"Liked a lot of the things from our team this year," Hextall said on Wednesday. "Our resiliency through a lot of injuries, our guys battled through. There were times I know a lot of people had us had us dead to rights because of our lineup, but we found a way to win.
"There's a special drive to this group and chemistry that we like. We'll do everything we can to try to get better this summer at every position, and we'll see what comes our way. But our goal next year is to come back and make the playoffs and hopefully go on a run."
Hextall has earned a reputation for being a patient, analytical builder who keeps an eye on the future while looking to become the best team possible in the present. That was evident during his season-ending media availability on June 2 after the Penguins got eliminated by the New York Islanders in six games during their Round 1 matchup.
Here are more of the biggest takeaways…
- Hextall praised the coaching staff for the job they did
- The core of Sidney Crosby, Evgeni Malkin and Kris Letang will remain intact
- He believes that Tristan Jarry will come back better next year
- Management would like to add some size and toughness, but are ultimately comfortable with the team as is
Video: Hextall speaks to the media at the end of the season.
HEXTALL PRAISES COACHING STAFF
Hextall said they were "very pleased" with the job the coaching staff did, particularly through all of the adversity they faced.
Mike Sullivan is one of the leading contenders for the Jack Adams Award as the league's best coach after he and first-year assistants Todd Reirden and Mike Vellucci steered the club through 273 man-games lost during the regular season while simultaneously dealing with the NHL's COVID-19 protocols.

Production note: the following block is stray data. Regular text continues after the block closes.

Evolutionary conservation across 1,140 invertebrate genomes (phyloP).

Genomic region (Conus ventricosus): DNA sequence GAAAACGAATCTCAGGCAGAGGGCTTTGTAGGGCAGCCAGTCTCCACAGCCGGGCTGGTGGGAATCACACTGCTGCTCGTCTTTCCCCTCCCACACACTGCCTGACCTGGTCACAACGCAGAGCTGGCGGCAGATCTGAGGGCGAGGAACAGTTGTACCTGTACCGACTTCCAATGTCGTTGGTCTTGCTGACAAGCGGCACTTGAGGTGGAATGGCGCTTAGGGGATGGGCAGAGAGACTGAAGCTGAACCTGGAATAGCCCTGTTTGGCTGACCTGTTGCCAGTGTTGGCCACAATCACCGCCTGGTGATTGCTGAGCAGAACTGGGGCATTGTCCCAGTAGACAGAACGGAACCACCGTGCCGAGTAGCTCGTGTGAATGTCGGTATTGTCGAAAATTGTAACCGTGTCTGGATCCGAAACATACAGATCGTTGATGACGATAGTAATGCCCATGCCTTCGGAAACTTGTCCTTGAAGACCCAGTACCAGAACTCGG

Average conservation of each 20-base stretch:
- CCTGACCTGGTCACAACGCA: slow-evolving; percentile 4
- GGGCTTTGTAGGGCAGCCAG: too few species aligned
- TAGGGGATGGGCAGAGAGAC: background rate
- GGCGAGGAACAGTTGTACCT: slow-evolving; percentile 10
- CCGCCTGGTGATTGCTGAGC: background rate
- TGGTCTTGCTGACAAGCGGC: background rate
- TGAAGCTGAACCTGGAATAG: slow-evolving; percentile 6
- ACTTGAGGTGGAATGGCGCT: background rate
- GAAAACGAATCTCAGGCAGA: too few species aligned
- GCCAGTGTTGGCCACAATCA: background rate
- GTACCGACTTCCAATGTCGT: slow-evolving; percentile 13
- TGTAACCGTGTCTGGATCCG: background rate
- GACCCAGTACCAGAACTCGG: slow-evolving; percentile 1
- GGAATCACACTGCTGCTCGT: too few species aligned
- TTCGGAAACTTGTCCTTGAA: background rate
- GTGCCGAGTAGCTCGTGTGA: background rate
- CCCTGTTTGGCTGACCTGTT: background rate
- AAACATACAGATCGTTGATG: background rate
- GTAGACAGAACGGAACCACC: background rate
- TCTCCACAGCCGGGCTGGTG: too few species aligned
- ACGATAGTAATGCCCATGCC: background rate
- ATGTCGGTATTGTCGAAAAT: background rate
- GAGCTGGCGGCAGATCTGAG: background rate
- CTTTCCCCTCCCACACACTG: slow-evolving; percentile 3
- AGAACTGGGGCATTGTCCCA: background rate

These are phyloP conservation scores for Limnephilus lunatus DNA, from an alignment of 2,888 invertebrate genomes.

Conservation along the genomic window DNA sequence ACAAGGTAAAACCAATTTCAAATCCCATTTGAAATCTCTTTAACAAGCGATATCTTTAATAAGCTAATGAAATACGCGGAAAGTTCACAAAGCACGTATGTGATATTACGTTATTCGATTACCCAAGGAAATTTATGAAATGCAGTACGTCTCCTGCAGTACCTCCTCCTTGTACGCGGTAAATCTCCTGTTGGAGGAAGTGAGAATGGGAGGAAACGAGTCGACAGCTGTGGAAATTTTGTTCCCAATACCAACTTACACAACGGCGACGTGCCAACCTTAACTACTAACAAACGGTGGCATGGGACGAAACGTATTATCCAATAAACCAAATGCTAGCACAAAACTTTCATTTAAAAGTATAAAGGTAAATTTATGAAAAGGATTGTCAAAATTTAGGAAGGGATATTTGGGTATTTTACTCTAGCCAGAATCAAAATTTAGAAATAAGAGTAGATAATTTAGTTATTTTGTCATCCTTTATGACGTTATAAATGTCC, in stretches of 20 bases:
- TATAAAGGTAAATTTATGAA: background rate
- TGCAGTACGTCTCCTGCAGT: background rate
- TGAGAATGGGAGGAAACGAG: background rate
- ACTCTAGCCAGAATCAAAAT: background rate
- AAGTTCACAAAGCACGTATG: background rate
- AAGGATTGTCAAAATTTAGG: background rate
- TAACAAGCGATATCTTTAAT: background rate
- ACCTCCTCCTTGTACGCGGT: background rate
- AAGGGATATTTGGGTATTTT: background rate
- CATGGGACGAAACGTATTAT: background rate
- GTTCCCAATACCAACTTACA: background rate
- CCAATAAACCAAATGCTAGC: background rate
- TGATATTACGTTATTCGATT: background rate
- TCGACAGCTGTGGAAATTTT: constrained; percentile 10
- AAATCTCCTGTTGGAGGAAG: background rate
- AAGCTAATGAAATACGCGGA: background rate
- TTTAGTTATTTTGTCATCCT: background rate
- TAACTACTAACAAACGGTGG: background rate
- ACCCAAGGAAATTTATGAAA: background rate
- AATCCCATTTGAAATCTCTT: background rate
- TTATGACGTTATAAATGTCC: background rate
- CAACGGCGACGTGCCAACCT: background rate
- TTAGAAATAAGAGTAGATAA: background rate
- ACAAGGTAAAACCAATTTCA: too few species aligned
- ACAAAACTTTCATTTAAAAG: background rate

At one point, the Penguins were without Evgeni Malkin, Kasperi Kapanen, Jason Zucker, Brandon Tanev and Teddy Blueger during the month of March, yet the team steadily climbed the standings and ultimately won the East Division - a point Hextall repeatedly came back to.
"Having five of your top-nine forwards out and continuing to find ways to win is hats off to the coaches and certainly the players," Hextall said. "It was a tough year. I'd be remiss if I didn't mention the challenges with COVID. Our entire staff, not just the players and the coaches, did a terrific job."
THE CORE WILL BE BACK
Hextall said that he and Sullivan are on the same page when it comes to the identity of this team moving forward. That starts with keeping the core of Sidney Crosby, Evgeni Malkin and Kris Letang intact for next season.
"We see a future with this core," Hextall said. "These guys have been here a long time. We had a good year. Certainly didn't give me pause to think about what we should do with this core. I expect to have these guys back next year, for sure."
Malkin, who turns 35 on July 31, and Letang, who turned 34 on April 25, each have one year remaining on their current deals. Hextall said discussions about their respective futures are currently ongoing right now within their staff, and they prefer to keep those internal. For now, they are looking forward to that trio helping them capture another Stanley Cup in 2021-22.
"We've got some pretty special players that are obviously not in their 20s anymore, but they're still playing at a high level," Hextall said. "So we'll be in win-now mode, trying to balance giving away futures, obviously, but also trying to find ways to try to make our team a little bit better here and there."
READ - Letang: "Me, Geno and Sid Want to Finish as Penguins"